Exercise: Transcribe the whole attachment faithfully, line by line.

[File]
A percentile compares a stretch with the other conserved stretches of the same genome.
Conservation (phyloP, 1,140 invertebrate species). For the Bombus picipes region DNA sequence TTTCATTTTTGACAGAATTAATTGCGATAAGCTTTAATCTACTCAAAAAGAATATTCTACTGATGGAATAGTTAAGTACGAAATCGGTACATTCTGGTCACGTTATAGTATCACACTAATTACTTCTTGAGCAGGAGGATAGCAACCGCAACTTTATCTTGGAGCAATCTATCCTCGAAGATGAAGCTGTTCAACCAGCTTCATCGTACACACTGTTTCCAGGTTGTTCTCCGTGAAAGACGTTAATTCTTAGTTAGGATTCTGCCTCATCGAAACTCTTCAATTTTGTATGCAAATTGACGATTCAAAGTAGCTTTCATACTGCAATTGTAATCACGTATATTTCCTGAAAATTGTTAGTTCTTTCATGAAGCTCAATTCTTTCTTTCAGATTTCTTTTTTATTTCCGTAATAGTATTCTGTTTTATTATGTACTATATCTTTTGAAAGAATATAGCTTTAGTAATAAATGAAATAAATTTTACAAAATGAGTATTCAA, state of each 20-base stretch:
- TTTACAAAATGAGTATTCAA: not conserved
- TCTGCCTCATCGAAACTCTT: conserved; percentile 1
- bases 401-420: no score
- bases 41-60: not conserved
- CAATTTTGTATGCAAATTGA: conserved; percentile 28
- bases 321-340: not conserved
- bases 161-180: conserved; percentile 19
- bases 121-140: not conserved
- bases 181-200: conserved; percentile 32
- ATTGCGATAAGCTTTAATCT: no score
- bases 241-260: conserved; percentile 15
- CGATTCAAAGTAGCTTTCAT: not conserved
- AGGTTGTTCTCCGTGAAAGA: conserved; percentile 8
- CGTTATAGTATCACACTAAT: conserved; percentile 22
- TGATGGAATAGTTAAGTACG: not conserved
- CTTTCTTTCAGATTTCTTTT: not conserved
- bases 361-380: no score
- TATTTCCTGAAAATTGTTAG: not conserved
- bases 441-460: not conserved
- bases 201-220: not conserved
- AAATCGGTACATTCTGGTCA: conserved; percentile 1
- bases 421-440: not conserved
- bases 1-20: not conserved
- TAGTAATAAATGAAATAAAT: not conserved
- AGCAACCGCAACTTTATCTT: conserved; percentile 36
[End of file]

A percentile compares a stretch with the other conserved stretches of the same genome.
Conservation (phyloP, 1,140 invertebrate species). For the Bombus picipes region DNA sequence TTTCATTTTTGACAGAATTAATTGCGATAAGCTTTAATCTACTCAAAAAGAATATTCTACTGATGGAATAGTTAAGTACGAAATCGGTACATTCTGGTCACGTTATAGTATCACACTAATTACTTCTTGAGCAGGAGGATAGCAACCGCAACTTTATCTTGGAGCAATCTATCCTCGAAGATGAAGCTGTTCAACCAGCTTCATCGTACACACTGTTTCCAGGTTGTTCTCCGTGAAAGACGTTAATTCTTAGTTAGGATTCTGCCTCATCGAAACTCTTCAATTTTGTATGCAAATTGACGATTCAAAGTAGCTTTCATACTGCAATTGTAATCACGTATATTTCCTGAAAATTGTTAGTTCTTTCATGAAGCTCAATTCTTTCTTTCAGATTTCTTTTTTATTTCCGTAATAGTATTCTGTTTTATTATGTACTATATCTTTTGAAAGAATATAGCTTTAGTAATAAATGAAATAAATTTTACAAAATGAGTATTCAA, state of each 20-base stretch:
- TTTACAAAATGAGTATTCAA: not conserved
- TCTGCCTCATCGAAACTCTT: conserved; percentile 1
- bases 401-420: no score
- bases 41-60: not conserved
- CAATTTTGTATGCAAATTGA: conserved; percentile 28
- bases 321-340: not conserved
- bases 161-180: conserved; percentile 19
- bases 121-140: not conserved
- bases 181-200: conserved; percentile 32
- ATTGCGATAAGCTTTAATCT: no score
- bases 241-260: conserved; percentile 15
- CGATTCAAAGTAGCTTTCAT: not conserved
- AGGTTGTTCTCCGTGAAAGA: conserved; percentile 8
- CGTTATAGTATCACACTAAT: conserved; percentile 22
- TGATGGAATAGTTAAGTACG: not conserved
- CTTTCTTTCAGATTTCTTTT: not conserved
- bases 361-380: no score
- TATTTCCTGAAAATTGTTAG: not conserved
- bases 441-460: not conserved
- bases 201-220: not conserved
- AAATCGGTACATTCTGGTCA: conserved; percentile 1
- bases 421-440: not conserved
- bases 1-20: not conserved
- TAGTAATAAATGAAATAAAT: not conserved
- AGCAACCGCAACTTTATCTT: conserved; percentile 36